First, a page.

Facts about Brentwood
Brentwood originated as an ancient parish of 460 acres. In 1891 the population was 4,949. Under the Local Government Act 1894, the Brentwood parish formed part of the Billericay Rural District of Essex. In 1899 the parish was removed from the rural district and formed the Brentwood Urban District.
The ruin stands in the centre of the high street, next to the tourist information office, and the nearby parish church of Brentwood retains the dedication to St. Thomas of Canterbury. Pilgrims Hatch, or ‘Pilgrims’ gate’, was probably named from pilgrims who crossed through on their way to the chapel. It is likely, however, that Brentwood’s development was due chiefly to its main road position, its market, and its convenient location as an administrative centre. Early industries were connected mainly with textile and garment making, brewing, and brickmaking.
The Brentwood Theatre and The Hermitage are the main cultural buildings in Brentwood, located on the same site in the town centre. Brentwood Theatre is a fully fitted community theatre that serves more than 40 non-professional performing arts groups. Owned and maintained by an independent charity, Brentwood Theatre receives no regular arts funding or subsidy. The Hermitage is used as the centre for Brentwood Youth Service.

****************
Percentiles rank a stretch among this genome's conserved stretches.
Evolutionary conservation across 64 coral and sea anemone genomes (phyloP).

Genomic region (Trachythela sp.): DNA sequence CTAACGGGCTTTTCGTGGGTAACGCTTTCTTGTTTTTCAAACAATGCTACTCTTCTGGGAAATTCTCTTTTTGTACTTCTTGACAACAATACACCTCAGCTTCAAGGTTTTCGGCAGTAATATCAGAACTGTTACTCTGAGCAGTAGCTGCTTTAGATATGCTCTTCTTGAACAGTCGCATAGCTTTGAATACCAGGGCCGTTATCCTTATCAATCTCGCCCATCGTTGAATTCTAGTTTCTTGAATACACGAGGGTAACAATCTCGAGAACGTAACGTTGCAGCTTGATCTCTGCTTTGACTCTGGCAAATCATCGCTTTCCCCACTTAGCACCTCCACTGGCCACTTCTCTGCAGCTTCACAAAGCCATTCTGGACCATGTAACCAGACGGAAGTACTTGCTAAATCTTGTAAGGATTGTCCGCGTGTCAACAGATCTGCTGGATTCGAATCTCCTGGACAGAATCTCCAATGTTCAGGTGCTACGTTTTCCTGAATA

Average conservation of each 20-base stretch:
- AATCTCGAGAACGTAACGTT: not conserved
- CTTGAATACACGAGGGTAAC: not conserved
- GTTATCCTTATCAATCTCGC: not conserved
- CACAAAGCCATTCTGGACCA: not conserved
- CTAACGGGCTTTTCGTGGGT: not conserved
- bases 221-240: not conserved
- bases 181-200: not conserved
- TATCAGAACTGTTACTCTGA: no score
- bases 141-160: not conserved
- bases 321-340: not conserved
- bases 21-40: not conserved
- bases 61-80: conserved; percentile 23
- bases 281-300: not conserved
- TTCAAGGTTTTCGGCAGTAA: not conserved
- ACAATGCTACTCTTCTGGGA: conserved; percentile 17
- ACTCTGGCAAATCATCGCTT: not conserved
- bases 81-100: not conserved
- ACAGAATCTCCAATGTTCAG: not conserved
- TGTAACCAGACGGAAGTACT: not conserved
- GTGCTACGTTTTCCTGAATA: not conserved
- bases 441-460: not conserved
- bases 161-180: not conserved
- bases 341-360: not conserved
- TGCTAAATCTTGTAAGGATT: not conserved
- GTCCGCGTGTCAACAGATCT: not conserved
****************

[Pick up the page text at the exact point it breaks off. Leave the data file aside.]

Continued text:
The Hermitage youth service operates its own cafe, youth club and a live music venue called The Hermit, which has had hosted bands such as Motörhead and InMe. It also plays host to private events such as a weekly jazz club that was run by the saxophonist Spike Robinson until his death. Both venues co-host the Brentwood Blues Festival, a music event that has played host to the Blockheads and Bill Wyman. The Brentwood Centre, on the edge of town, hosts the annual Brentwood Festival which has included acts such as UB40 and The Dualers.